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Follow the Money

Brad Setser tracks cross-border flows, with a bit of macroeconomics thrown in.

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Revisiting the Ides of March, Part III: Scary Stories to Tell in the Dark

This is a guest blog by Josh Younger, an interest rate strategist at J.P. Morgan. Joshua Younger is employed by the Research Department of J.P. Morgan Chase & Co. All views expressed in this forum are his own and may not align with those of the firm, but they are consistent with all research publications published under the firm brand for which he is listed as an author. This is the concluding post in a three part series.  By the middle of March, the train is really threatening to jump the track. Read More

Economics
Revisiting the Ides of March, Part II: The Going Gets Weird
This is a guest blog by Josh Younger, an interest rate strategist at J.P. Morgan. Joshua Younger is employed by the Research Department of J.P. Morgan Chase & Co. All views expressed in this forum ar…
Economics
Revisiting the Ides of March, Part I: A Thousand Year Flood
This is a guest blog by Josh Younger, an interest rate strategist at J.P. Morgan. Joshua Younger is employed by the Research Department of J.P. Morgan Chase & Co. All views expressed in this forum ar…
China
Slouching Toward Phase One
On current trends, goods exports to China will struggle to reach their 2017 level—there won't be any big gains from the Phase One deal.
  • Argentina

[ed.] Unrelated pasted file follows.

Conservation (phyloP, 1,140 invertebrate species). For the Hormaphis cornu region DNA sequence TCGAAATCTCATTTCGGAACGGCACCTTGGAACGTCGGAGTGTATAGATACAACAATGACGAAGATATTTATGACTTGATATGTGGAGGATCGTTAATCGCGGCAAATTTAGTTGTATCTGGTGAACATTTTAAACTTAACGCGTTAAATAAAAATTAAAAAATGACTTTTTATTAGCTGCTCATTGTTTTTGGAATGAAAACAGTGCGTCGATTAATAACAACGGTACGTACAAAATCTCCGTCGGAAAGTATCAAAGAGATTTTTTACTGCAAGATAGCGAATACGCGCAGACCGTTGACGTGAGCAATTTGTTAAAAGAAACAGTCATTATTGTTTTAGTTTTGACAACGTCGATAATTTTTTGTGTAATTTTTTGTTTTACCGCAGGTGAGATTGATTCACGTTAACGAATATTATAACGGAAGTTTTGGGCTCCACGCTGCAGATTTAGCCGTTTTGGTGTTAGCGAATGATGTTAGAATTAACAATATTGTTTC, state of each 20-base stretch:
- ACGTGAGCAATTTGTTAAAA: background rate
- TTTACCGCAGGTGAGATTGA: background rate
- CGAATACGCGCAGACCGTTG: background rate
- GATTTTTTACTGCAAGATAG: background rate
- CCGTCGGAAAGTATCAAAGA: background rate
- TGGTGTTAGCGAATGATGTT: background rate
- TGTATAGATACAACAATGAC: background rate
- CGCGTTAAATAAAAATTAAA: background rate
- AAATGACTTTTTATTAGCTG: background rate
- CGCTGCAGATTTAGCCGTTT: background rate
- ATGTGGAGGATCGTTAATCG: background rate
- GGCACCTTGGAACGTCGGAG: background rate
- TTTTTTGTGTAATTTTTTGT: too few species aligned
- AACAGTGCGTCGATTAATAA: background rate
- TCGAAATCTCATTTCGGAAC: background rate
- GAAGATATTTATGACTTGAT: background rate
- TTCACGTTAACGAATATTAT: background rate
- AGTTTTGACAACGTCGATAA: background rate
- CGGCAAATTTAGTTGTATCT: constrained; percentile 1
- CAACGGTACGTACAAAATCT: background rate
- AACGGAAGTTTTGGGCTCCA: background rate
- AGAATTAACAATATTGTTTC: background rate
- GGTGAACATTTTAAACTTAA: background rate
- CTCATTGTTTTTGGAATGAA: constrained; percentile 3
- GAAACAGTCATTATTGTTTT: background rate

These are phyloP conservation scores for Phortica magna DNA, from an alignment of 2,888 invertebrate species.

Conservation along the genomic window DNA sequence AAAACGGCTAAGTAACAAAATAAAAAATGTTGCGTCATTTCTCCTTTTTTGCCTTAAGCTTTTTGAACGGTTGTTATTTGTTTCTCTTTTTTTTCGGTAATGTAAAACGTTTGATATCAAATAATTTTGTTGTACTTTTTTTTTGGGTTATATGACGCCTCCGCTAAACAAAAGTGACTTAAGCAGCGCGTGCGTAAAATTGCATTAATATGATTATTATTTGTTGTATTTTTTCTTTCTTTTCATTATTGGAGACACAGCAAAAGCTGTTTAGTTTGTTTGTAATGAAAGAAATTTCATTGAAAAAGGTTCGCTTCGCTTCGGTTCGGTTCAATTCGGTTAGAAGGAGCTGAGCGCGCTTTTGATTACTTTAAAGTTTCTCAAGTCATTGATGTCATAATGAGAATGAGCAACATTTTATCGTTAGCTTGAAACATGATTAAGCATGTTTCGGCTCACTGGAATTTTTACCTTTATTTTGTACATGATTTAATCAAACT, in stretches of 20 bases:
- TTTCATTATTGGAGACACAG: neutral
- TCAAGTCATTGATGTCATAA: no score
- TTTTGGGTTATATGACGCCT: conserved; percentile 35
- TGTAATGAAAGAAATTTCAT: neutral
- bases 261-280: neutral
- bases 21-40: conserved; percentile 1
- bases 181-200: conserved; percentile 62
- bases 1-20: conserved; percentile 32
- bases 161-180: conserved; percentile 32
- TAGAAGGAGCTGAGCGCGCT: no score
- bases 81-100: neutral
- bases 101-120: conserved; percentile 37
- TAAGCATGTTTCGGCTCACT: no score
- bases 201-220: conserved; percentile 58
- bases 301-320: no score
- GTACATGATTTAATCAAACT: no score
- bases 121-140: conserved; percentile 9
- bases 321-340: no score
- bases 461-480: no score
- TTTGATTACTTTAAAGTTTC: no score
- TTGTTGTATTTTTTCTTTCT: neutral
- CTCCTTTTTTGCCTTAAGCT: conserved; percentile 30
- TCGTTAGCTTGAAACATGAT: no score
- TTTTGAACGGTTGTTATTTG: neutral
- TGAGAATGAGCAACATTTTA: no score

The State of Argentina’s Debt Restructuring…
    When a majority isn’t a majority…
  • Emerging Markets
    What Role Should the IMF Play in Responding to COVID-19?
    Right now the bulk of the IMF's lending capacity likely won't be used in the face of the economic, financial, and public health shock from COVID-19. Mobilizing the IMF's lending capacity likely will require a new facility. The Short-term Liquidity Line created this spring isn't actually well suited for the moment.
  • United States
    Did the Dollar's Position as the Leading Reserve Currency Help Hold Treasury Yields Down This Spring?
    Foreign Treasury sales, including large sales from reserve managers, made the Fed's job harder, not easier, in March.
  • United States
    The Irish Shock to U.S. Manufacturing?
     Over the last fifteen years, U.S. production of pharmaceuticals has fallen while imports have soared. It is worth asking why.   
  • United States
    Five Points about U.S. Trade Over the Last Thirty Years
    A few things that jumped out at me about the U.S. trade data. Some no doubt are controversial. 
  • Turkey
    Turkey Shows the Value of Balance Sheet Analysis
    Selling reserves borrowed from the banks ultimately puts the health of Turkey's banks at risk.
  • Ireland
    Ireland Really Shouldn't be Driving the Details of the Euro Area's GDP Data
    The euro area GDP data—thanks to Ireland—is increasingly telling us more about the tax strategies of large U.S. firms and less about the actual composition of activity in the euro area. Large investments in acquisition of their own intellectual property by U.S. firms transforming themselves into tax residents of Ireland ahead of the end of the double Irish are impacting the economic data of the entire currency union.